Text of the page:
Part-nationalised Lloyds Banking Group said today that it is "in a significantly stronger position than it was 12 months ago" despite unveiling total losses of £3.5 billion for last year.
The losses, which compare with a £281 million profit the previous year and are driven by a £3.2 billion hit to tackle the payment protection insurance scandal, are nearly twice the size of those at fellow state-backed bank Royal Bank of Scotland.
However, stripping out the PPI charge and other one-off costs, the 40% state-owned bank made a £2.7 billion profit in 2011, up 21% on the same measure in the previous year.
Lloyds said its total bonus pool for last year was £375 million, down 30% against 2010, with the average bonus of £3,900 for each of its 100,000 staff.
In contrast to RBS, Lloyds, which has no investment banking arm, has managed to duck the bonus row so far, after its chief executive, Antonio Horta-Osorio, waived his bonus following an extended absence due to ill-health.
Mr Horta-Osorio reiterated earlier warnings that the bank expects its income-related targets to be delayed as a result of the weaker-than expected economic outlook, which will fuel fears that it will be several years before taxpayers get their money back.
In a particularly gloomy assessment of the outlook, the bank said it expected income to be lower in 2012, as demand for lending remains subdued and interest rates remain at record low levels for some time to come.
Mr Horta-Osorio said he expects "a subdued economy, continued high levels of regulatory scrutiny and political uncertainty" in the banking sector as well as ongoing instability in the eurozone.
The bank's combined exposure to troubled eurozone countries Portugal, Ireland, Italy, Greece and Spain totalled £25 billion, of which £16 billion related to Ireland.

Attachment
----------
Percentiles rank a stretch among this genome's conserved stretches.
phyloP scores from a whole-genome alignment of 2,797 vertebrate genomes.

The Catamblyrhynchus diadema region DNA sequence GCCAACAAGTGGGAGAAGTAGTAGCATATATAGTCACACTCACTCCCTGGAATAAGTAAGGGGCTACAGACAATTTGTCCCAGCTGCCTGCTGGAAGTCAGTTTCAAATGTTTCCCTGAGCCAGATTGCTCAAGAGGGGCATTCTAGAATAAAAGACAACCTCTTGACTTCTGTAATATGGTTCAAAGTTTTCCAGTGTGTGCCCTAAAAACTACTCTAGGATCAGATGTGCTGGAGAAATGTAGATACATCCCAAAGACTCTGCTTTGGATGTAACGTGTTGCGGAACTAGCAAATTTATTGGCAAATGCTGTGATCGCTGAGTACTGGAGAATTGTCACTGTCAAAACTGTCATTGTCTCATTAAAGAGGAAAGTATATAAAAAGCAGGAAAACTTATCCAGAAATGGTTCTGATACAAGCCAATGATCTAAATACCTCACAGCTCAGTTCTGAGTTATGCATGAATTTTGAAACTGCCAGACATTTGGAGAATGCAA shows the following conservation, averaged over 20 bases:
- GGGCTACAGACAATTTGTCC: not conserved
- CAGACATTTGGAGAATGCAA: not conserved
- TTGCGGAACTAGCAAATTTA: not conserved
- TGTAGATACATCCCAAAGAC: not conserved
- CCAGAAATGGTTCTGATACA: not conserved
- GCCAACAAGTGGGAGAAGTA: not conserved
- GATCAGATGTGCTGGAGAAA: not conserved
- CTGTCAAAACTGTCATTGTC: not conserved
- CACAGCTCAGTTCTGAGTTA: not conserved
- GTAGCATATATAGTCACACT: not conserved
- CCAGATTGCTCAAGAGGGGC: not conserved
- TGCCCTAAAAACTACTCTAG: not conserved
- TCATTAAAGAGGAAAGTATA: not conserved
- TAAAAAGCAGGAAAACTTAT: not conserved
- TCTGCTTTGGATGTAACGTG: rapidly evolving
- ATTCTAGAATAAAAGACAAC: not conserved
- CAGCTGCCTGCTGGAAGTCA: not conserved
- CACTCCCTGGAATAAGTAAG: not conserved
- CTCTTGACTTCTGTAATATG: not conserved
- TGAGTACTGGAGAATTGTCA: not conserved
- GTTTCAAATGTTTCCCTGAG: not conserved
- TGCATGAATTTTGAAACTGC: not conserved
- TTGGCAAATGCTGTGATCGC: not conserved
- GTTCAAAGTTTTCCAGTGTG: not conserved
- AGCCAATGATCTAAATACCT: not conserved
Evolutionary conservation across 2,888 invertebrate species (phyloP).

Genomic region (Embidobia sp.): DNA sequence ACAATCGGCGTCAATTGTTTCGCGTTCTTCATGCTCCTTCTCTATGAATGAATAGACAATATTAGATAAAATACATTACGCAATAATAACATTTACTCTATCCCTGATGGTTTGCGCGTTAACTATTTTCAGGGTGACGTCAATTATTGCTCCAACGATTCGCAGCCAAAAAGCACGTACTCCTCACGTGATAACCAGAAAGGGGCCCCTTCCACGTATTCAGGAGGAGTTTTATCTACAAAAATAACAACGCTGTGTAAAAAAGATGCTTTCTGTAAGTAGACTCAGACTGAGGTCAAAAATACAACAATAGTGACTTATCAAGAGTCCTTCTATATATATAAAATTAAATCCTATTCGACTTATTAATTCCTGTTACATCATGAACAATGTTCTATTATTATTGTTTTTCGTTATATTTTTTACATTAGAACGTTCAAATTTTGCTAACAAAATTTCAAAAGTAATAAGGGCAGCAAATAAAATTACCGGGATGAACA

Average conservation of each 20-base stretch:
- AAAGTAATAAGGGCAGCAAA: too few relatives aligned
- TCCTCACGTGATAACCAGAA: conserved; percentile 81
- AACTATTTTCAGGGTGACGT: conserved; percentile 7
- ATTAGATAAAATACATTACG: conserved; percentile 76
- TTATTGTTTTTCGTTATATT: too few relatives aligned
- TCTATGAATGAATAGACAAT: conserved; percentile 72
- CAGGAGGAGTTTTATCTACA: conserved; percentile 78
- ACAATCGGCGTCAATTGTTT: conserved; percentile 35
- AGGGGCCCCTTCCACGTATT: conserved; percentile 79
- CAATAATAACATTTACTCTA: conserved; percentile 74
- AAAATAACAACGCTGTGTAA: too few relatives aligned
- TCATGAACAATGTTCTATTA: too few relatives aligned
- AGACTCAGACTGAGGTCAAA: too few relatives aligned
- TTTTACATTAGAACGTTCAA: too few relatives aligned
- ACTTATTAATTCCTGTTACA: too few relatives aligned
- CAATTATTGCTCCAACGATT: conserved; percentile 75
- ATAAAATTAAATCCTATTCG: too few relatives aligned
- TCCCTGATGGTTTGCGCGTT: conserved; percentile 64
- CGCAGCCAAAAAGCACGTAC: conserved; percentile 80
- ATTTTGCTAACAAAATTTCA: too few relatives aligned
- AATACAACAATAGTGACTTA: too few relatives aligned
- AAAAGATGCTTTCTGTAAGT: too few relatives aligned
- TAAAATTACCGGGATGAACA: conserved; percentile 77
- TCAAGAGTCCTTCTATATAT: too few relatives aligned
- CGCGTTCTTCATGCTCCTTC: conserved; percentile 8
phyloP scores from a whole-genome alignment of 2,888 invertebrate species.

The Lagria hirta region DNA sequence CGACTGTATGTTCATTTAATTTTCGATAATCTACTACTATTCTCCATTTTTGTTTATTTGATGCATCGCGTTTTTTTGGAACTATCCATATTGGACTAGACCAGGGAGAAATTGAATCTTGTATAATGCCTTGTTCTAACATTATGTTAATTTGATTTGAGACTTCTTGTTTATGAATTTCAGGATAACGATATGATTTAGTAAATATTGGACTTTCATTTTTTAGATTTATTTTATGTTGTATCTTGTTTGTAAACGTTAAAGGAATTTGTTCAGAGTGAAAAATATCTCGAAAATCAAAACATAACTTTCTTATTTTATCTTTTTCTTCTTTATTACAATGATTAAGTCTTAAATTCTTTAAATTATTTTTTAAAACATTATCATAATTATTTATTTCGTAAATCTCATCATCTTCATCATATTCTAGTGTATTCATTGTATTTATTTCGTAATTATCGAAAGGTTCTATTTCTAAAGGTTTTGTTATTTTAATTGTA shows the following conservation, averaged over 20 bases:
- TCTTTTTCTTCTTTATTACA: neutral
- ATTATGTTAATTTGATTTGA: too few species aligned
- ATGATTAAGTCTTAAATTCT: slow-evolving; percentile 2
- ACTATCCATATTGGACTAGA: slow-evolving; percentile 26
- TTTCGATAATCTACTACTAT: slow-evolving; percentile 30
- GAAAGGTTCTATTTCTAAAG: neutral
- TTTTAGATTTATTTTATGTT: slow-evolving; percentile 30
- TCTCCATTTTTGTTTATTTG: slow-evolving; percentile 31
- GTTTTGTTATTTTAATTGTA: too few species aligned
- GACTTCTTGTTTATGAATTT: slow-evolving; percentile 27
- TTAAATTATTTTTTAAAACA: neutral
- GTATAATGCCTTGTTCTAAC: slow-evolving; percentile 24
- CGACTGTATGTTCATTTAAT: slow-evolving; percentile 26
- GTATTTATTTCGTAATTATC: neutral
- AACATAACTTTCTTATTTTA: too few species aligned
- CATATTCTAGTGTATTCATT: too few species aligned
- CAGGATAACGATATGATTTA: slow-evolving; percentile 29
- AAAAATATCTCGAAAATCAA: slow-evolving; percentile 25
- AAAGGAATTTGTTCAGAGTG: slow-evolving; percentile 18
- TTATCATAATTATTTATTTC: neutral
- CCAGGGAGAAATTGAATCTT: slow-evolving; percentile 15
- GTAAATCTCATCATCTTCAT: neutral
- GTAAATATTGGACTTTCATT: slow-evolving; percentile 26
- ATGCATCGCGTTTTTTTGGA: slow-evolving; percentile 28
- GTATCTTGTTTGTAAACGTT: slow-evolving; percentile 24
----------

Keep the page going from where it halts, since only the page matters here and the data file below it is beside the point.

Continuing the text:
However, the bank expects a further reduction in costs, and a similar percentage reduction in bad debts in 2012 as seen in 2011, as a result of improved asset quality across the group, particularly in its overseas markets, which it has pledged to cut.
The bank said it expected to increase cost savings by a further £200 million - but insisted this would not involve any additional job losses to the 15,000 already announced last year.
Lloyds said last year it beat its Project Merlin targets, after it provided £45 billion of gross lending to UK businesses, of which £12.5 billion was to small and medium-sized enterprises (SMEs).
The retail - or high street - bank saw net income slide 13% to £7.4 billion as demand for lending remained subdued and competition for deposits increased.
The group said it advanced more than £15.5 billion of new mortgages to more than 124,000 customers buying a home in the UK in 2011.
David Fleming, national officer of the Unite union, said: "Twenty eight thousand totally innocent Lloyds Banking Group employees have lost their jobs due to the poor management of this finance institution.Those now unemployed won't get a grain of comfort, nor will those still working hard in branches or call centres, from the fact that the investment bankers will have their bonus payments slightly reduced.
"It is vital that Lloyds Banking Group stops attempting to make scapegoats out of its workforce to make short-term cost savings. Instead they must recognise the ongoing commitment of those who day in day out deliver world class customer services on their behalf, not simply rewarding the city bankers."